I am genuinely a lover of anthology films. In the world of horror, it is a wonderful way for a filmmaker to pack a powerful punch in a relatively short running time. The examples of genre films and series that took this format and showed us its inherent value are numerous. From Creepshow to 2015’s A Christmas Horror Story, when done right, it’s just the right formula for an increasingly ADD riddled nation.
Producer PJ Starks (Volumes of Blood franchise, forthcoming Cryptids) has assembled a Christmas horror anthology centered around 5 seemingly connected individuals all bought together on Christmas Eve after an ominous email bids them to unite at a local bar. Passing the time until the true purpose of their reunion is revealed, the 5 decide to resurrect an old holiday tradition: the telling of spooky stories, a past-time rarely revisited since the Victorian era.
Like the title, “13 Slays Till X-Mas” follows 13 tales of Christmas dread, all interwoven in ways that bring the stories back to our wraparound and ultimately the conclusion behind that central yarn that Starks and company have spun. The vignettes here range from one man’s paranoia that leads to murder, to an unwitting duo of hunter’s that stumble upon more than their rifles can bring down. There are some solid entries here. Blair Hoyle’s “One More Gift is exactly the kind of short horror one would expect to find in a holiday anthology; a seemingly regular couple of friends exchange gifts, all the while hiding a terrible secret that belies the very nature of the meaning of sharing. Likewise, shorts “Don’t Kill Santa on Christmas”, “Dead Air”, “Killer Caribou” and Shawn Burkett’s Krampus-inspired “Jungle Bellz” shine, with Dead Air being a standout entry that takes total advantage of a character study that, while set during the backdrop of the yuletide season, doesn’t depend on its resonance to succeed. In these 6 pieces alone, there is a lot to like. Unfortunately, it is the very concept of 13 Slays that buries the film under its own weight when compared to its predecessors.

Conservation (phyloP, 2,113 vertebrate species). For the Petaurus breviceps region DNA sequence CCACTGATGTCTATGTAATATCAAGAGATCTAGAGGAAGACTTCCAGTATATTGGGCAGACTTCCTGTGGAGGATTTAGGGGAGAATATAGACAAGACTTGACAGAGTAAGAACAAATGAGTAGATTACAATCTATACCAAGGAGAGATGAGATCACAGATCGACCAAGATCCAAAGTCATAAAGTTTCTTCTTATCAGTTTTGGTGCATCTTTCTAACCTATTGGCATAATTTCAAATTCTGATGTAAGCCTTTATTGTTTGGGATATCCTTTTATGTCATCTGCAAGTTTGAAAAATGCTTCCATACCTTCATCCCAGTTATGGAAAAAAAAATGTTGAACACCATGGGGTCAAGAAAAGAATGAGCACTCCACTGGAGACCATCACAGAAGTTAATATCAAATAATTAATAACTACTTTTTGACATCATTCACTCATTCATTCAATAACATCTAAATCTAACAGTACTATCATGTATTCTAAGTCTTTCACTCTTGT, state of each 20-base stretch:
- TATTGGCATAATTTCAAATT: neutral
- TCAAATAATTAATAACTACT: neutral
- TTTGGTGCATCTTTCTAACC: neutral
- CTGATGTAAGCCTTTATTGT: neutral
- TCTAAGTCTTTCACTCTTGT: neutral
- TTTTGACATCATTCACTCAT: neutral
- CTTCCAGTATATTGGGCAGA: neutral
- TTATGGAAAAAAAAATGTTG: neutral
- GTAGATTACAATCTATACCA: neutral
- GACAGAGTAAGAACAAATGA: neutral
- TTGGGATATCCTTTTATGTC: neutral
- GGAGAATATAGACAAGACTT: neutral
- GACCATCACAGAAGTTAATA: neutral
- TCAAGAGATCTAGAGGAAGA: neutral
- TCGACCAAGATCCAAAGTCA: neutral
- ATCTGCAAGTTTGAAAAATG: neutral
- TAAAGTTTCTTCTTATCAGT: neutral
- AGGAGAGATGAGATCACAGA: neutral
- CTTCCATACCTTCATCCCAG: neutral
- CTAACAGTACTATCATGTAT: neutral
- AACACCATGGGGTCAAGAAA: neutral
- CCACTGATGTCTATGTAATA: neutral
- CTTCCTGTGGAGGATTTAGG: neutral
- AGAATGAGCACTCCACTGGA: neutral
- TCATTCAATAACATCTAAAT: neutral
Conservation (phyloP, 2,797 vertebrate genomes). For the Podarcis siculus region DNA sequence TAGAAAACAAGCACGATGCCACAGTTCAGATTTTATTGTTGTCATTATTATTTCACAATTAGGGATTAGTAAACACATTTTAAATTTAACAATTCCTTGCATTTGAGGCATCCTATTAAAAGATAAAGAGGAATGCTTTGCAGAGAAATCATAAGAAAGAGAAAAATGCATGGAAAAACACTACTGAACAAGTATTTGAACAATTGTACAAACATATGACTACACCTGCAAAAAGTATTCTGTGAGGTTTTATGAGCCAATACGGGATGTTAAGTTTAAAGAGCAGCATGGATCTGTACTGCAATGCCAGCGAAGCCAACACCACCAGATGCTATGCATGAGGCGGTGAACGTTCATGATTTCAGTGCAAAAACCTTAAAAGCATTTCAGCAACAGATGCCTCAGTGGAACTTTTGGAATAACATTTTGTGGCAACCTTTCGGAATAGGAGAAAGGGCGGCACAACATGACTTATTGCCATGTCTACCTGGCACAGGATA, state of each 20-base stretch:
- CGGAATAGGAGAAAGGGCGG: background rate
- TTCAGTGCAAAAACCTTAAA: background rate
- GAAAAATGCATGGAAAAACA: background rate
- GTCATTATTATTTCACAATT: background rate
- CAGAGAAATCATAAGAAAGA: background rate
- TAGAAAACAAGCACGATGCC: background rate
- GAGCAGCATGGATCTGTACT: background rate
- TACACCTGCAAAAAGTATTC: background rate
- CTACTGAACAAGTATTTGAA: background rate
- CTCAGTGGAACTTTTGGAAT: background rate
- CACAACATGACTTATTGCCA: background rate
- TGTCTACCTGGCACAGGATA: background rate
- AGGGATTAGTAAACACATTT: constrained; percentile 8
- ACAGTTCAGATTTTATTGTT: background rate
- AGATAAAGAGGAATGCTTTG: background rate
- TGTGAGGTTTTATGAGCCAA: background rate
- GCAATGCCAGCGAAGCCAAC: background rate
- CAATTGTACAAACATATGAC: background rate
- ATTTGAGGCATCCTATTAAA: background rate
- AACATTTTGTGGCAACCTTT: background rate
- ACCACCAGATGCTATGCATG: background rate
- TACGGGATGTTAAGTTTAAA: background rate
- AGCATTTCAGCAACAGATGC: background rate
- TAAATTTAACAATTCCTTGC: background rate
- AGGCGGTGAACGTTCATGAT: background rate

13 Slays, unfortunately, is a classic case of “too many cooks in the kitchen”. While 6 or 7 stories might seem a little too weighty for a running time of just over an hour and 40 minutes, 13 Slays, and its 13 horrors quite simply doesn’t let most of its stories linger long enough to endear its characters to its audience or build a palpable enough sense of terror to truly get under your skin. 13 shorts by different filmmakers also, at times, highlights all too well the underpinnings of the very shortcomings of indie horror that largely turns off more mainstream audiences: large variances in quality, particularly in acting and craft. While horror indie staples like Kaylee Williams bring their usual a-game, there are others where the contrast is quite simply too bold to ignore, stopping the movie dead in its tracks, breaking down the fourth wall.
13 Slays, even with its faults, is a fun watch, and with so much packed into its length, an EASY watch that keeps a brisk pace through its duration.